Regarding Julian who denied the natural passiblility of the body of Christ, St. Severus wrote:

St. Severus of Antioch – Syriac Chronicle (of Zachariah of Mitylene, regarding Julian)
“This foolish man, who confesses the passions with his lips only, hiding his impiety, wrote thus: ‘ Incorruptibility was always attached to the body of our Lord, which was passible of His own will for the sake of others.’ And in brotherly love I wrote and asked him : ‘ What do you mean by ” incorruptible,” and ” suffered of His own will for the sake of others,” and ” was attached to the body of our Lord,” if without any falsehood you confess it to be by nature passible? For, if by the incorruptibility possessed by it you mean holiness without sin, we all confess this with you, that the holy body from the womb which He united to Himself originally by the Holy Spirit of the pure Virgin, the Theotokos, was conceived and born in the flesh without sin and conversed with us men, because ” He did no sin, neither was guile found in His mouth,”  according to the testimony of the Scriptures. But, if you call impassibility and immortality incorruptibility, and say that the body which suffered in the flesh on our behalf was not one that was capable of suffering with voluntary passions and dying in the flesh, you reduce the saving passions on our behalf to a phantasy; for a thing which does not suffer also does not die, and it is a thing incapable of suffering.’  And upon receiving such remarks as these from me he openly refused to call the holy body of Emmanuel passible in respect of voluntary passions; and therefore he did not hesitate to write thus, without shame and openly: ‘ We do not call Him of our nature in respect of passions, but in respect of essence. Therefore, even if He is impassible, and even if He is incorruptible, yet He is of our nature in respect of nature.’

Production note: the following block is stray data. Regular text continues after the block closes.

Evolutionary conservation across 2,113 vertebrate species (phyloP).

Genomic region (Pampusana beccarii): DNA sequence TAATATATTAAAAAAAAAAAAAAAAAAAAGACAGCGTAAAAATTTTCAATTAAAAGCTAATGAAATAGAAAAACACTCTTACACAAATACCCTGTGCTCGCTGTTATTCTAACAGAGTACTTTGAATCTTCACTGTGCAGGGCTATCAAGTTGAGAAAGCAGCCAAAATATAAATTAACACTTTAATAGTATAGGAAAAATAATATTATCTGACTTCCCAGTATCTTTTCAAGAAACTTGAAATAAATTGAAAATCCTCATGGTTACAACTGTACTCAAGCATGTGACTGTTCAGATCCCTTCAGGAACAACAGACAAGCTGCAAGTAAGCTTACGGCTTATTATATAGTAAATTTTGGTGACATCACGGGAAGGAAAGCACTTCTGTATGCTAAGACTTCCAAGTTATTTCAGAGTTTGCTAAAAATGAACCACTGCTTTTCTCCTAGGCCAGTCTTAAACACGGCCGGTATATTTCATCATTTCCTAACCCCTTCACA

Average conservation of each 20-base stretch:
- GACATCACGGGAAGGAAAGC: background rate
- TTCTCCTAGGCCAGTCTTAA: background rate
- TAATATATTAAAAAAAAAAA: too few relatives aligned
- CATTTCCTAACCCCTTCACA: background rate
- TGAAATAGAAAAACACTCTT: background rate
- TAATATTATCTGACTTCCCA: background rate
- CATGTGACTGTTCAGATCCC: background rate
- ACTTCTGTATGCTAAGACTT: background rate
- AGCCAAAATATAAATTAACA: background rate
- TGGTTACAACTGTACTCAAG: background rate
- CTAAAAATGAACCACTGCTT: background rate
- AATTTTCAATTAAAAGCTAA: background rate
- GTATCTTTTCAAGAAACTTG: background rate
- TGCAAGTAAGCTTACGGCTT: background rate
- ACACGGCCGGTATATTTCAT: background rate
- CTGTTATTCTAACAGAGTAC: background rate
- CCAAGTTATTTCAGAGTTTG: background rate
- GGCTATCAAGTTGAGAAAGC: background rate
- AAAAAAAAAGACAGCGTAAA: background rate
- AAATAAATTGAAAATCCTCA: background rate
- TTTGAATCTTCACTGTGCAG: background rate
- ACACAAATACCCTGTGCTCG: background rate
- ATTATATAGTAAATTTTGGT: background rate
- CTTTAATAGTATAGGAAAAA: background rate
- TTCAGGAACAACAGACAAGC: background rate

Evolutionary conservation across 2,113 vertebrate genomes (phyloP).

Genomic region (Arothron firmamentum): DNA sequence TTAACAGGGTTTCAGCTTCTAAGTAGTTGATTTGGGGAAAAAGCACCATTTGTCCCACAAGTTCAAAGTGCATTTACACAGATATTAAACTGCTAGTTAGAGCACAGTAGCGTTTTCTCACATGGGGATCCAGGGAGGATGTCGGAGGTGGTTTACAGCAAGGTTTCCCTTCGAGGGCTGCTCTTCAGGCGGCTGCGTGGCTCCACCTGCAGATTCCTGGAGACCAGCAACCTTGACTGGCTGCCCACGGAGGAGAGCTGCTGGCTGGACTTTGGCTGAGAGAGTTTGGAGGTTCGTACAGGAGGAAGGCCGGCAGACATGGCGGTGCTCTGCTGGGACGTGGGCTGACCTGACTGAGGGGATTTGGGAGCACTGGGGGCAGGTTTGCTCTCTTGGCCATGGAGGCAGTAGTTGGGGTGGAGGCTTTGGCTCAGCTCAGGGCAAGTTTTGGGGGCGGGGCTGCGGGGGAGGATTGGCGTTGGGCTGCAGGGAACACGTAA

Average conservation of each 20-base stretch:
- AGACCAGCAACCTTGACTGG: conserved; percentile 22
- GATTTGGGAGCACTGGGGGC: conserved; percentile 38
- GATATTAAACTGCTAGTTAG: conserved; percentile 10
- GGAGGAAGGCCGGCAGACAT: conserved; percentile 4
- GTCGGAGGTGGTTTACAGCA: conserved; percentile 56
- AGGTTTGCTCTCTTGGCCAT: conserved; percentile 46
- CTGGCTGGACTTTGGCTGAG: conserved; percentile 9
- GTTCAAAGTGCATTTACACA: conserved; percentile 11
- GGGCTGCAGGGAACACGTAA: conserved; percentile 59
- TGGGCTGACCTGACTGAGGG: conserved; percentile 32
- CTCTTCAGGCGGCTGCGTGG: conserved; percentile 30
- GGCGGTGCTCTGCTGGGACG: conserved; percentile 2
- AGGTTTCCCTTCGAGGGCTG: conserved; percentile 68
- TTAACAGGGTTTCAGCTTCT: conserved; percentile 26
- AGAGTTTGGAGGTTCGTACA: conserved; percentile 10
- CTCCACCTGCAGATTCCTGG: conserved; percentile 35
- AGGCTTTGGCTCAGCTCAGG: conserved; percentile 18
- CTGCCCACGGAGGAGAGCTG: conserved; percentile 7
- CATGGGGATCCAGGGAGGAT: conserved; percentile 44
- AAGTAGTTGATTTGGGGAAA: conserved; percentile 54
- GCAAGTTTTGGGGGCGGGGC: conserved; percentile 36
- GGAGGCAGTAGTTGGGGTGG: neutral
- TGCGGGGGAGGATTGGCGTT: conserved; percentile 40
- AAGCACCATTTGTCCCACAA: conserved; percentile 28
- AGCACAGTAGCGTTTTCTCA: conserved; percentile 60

Regarding the above,

Their leader, Julian of Halicarnassus who was opposed by the Severians, developed the doctrine of the one nature into the doctrine of the identity of the substance and properties of the divinity and the humanity in Christ. The hypothesis of the indestructibleness of the body of Christ from the moment of the assumptio, became the shibloleth of the “Julianists” or Gaians, who, now nicknamed Aphthartodoketæ and Phantasiasts by the Severians, retorted with the word “Phthartolatry”. The Julianists, whose point of view was determined solely by the thought of redemption, did not shrink from maintaining the perfect glorification of the body of Christ from the very first, and in accordance with this saw in the emotions and sufferings of Christ not the natural–though in reference to the Godhead the voluntary–states consequent on the human nature, but the acceptance of states kata charin, which were regarded as having no inner connection with the nature of the Redeemer as that of the God-man. This nature being entirely free from all sin was also supposed to have nothing in common with suffering and death. In opposition to this view the Severians laid so much stress on the relation of the sufferings of Christ to the human side of Christ’s nature in order to rid them of anything doketic, that no Western could have more effectively attacked doketism than they did. We find in general amongst the Severians such a determined rejection of all doctrinal extravagances–though these are not to be regarded as absurdities, but as signs of the settled nature of the belief in redemption–that we are glad to be able clearly to see how unnecessary it was in the East to adopt the Chalcedonian Creed, and to replace the mia phusis of Cyril by the doubtful doctrine of the two natures. – Adolf Harnack (History of Dogma)